Above, from left to right: Deb Martin as Sherri Rosen-Mason, Jacob Osborne as Charlie Mason, and Jim O’Brien as Bill Mason.
By Noelle Salisbury
This show was a tough one. I’m sure, readers, you know someone currently participating in the circus that is college admissions. Backflips through hoops, daring high-wire tightrope walks, and a parade of clowns push students through senior year as every teenager on the cusp of adulthood attempts to juggle their applications and anticipate exactly what they need for success.
Admissions, by playwright Joshua Harmon, is The Gamm’s first show of 2020, perfectly timed to strike the heartstrings of high school seniors and their parents alike. As a high school senior myself (who invited my mom as my plus one), it was equally satisfying and repulsing to see my experience reflected on The Gamm’s intimate stage, decked in a simplistic, yet sleek set. Initially featuring a plain office of the prep school in which Deb Martin’s matriarch character runs admissions, the stage is then transformed into the glossy, modern kitchen of the aforementioned matriarch, Sherri, and her family.
This family includes her son, Charlie (played by the animated Jacob Osborne), and her liberal husband, Bill (portrayed by Jim O’Brien). The set is further accentuated by the excellent lighting design, including fades, the blue glow of a screen, and transitions from an impeccable home to an even neater office.
To be clear, I was not expecting Admissions’ true agenda as an ambiguous analysis of racial privilege. Excellently established in the first scene, Admissions views the nature of white privilege and ethnic quotas, not just in college admissions, but in life, through the eyes of two different generations of liberal white people. This concept is still difficult to wrap my head around as a liberal white girl from a largely homogeneous town. Considering, however, that I’ve turned the contents of this show over in my head countless times since seeing it, Admissions is clearly an influential piece of theater. On the subjects of race, parent-child relationships, and the dreaded admissions process, this show is soaked in relevance. For this, I commend The Gamm, which always seems to select pertinent plays meant to resonate with the audience. This was another flawless selection.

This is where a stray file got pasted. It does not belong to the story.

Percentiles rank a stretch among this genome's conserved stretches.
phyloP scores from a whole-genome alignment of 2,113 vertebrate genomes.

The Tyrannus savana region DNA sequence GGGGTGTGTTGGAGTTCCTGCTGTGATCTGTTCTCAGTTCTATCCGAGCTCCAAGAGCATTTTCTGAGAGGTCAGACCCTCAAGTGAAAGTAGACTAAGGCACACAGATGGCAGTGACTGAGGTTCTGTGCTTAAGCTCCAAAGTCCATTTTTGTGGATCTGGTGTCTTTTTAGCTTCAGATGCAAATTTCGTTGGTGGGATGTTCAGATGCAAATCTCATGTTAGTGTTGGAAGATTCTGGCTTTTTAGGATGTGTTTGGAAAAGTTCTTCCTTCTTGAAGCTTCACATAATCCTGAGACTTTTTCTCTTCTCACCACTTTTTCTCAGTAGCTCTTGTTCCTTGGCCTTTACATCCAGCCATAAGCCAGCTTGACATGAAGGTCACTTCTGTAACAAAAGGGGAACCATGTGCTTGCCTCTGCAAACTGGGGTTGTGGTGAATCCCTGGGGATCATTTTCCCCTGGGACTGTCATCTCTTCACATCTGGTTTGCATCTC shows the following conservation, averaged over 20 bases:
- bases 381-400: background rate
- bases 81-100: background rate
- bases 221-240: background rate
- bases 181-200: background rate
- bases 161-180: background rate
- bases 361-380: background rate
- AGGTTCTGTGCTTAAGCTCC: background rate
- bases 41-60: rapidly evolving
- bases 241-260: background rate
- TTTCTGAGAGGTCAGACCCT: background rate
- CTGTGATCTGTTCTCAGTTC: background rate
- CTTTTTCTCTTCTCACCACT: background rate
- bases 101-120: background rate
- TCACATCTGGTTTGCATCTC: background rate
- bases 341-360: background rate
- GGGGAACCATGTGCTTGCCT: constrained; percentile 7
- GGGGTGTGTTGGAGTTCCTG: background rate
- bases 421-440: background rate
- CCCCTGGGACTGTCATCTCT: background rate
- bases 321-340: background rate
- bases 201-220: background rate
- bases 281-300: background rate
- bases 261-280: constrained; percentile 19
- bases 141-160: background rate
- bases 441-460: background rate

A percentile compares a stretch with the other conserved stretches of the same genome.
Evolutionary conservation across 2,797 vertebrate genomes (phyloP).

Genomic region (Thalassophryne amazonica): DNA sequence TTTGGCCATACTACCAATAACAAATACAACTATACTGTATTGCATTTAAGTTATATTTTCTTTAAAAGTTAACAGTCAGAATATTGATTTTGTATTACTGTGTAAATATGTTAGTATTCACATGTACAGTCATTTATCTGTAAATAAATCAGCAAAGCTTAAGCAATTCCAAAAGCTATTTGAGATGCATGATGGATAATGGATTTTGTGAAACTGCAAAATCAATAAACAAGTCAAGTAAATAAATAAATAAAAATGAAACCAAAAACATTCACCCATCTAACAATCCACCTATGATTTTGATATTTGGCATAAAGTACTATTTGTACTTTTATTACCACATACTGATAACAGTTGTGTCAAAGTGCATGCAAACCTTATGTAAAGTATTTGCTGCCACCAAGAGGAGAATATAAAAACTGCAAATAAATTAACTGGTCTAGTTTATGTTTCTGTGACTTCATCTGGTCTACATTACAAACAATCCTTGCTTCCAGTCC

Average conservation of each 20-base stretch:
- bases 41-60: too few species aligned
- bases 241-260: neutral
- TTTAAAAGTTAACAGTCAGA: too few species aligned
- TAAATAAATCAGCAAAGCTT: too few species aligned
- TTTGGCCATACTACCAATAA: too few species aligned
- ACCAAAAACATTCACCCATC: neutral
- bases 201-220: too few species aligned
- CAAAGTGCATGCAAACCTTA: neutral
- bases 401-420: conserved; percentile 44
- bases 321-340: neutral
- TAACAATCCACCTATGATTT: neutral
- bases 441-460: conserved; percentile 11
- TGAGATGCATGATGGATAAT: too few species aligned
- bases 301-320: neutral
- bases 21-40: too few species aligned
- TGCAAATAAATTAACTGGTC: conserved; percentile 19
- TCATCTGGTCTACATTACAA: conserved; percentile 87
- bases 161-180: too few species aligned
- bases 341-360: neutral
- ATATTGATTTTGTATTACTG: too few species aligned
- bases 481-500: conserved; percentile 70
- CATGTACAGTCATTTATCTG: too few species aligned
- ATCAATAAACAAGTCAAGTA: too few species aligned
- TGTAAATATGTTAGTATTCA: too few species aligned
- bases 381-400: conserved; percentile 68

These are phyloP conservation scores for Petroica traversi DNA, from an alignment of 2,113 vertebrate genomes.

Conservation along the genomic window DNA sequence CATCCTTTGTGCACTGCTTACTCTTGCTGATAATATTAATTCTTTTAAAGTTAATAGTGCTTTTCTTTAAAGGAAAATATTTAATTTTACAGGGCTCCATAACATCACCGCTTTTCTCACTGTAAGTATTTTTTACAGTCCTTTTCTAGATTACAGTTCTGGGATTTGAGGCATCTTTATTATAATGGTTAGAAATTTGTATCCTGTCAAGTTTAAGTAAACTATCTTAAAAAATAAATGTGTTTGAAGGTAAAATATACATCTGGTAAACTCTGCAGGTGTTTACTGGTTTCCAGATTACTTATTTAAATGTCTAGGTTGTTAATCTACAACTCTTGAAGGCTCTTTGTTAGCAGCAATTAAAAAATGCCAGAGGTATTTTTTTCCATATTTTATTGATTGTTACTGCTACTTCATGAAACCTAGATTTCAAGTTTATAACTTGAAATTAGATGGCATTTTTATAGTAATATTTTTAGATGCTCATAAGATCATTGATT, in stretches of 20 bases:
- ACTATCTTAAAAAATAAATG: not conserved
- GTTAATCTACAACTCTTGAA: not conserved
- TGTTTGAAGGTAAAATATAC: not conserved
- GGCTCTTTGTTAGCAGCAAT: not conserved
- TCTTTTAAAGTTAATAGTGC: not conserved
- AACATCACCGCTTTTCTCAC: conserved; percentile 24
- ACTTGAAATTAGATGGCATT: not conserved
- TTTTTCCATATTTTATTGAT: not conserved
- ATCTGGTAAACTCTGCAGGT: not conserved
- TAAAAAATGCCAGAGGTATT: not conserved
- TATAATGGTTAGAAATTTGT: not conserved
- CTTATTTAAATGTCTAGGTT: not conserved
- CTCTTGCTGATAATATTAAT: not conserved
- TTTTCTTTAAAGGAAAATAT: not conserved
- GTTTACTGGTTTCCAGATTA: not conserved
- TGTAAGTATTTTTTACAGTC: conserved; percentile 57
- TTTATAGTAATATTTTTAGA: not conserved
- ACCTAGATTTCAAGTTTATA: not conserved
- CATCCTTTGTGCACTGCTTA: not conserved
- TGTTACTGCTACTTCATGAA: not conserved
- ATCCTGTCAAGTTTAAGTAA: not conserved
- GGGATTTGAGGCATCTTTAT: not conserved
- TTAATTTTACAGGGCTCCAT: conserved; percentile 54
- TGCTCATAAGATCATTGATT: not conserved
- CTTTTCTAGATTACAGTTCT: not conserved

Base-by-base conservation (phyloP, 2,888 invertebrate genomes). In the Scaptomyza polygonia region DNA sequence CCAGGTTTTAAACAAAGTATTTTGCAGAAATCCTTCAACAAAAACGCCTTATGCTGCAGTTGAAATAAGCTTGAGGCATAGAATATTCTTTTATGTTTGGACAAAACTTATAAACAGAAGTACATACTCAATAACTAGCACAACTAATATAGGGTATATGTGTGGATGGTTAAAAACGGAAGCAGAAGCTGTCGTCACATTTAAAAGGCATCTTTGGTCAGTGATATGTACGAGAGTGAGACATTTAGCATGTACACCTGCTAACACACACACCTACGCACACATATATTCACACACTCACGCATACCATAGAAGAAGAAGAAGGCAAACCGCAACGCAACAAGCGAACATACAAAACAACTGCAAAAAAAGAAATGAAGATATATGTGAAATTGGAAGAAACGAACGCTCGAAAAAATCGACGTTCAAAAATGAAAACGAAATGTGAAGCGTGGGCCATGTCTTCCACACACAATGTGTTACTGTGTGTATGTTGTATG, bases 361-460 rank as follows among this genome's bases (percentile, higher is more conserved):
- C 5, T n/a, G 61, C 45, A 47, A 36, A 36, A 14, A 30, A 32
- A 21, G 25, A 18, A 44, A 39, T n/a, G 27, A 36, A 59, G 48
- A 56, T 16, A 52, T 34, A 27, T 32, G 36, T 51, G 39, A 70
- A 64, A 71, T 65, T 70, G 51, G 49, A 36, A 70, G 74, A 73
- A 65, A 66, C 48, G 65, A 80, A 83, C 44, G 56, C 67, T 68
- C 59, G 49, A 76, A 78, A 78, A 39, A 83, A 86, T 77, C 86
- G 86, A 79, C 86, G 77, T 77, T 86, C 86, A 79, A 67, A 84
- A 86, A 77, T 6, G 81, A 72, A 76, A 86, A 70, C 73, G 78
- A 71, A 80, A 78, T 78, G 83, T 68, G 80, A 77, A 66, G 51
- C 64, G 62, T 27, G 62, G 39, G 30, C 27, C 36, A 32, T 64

Performances that particularly stand out are those of Deb Martin and Jacob Osborne. Both are delightfully alive for a marathon lasting an hour and forty-five minutes (without intermission), each executing their roles in energetic yet genuine portrayals. The mother-son bond between the two is so believable that my mom often commented on how uncanny Osborne’s character was to my 15-year-old brother. They manage to engage the audience for the full runtime without caricaturing the source material. Additionally, Bryn Boice’s direction gives the piece the cohesion necessary to produce as much knowing laughter as inward reflection.
So if you are looking to truly enjoy yourself and go home questioning how much your ethnicity plays into your life’s path, I wholeheartedly recommend seeing Admissions.
Admissions runs until February 9th at The Sandra Feinstein-Gamm Theatre in Warwick. In fact, I implore you.
Find more information at https://www.gammtheatre.org/admissions.
Theater reviewer Noelle Salisbury is a senior at East Greenwich High School.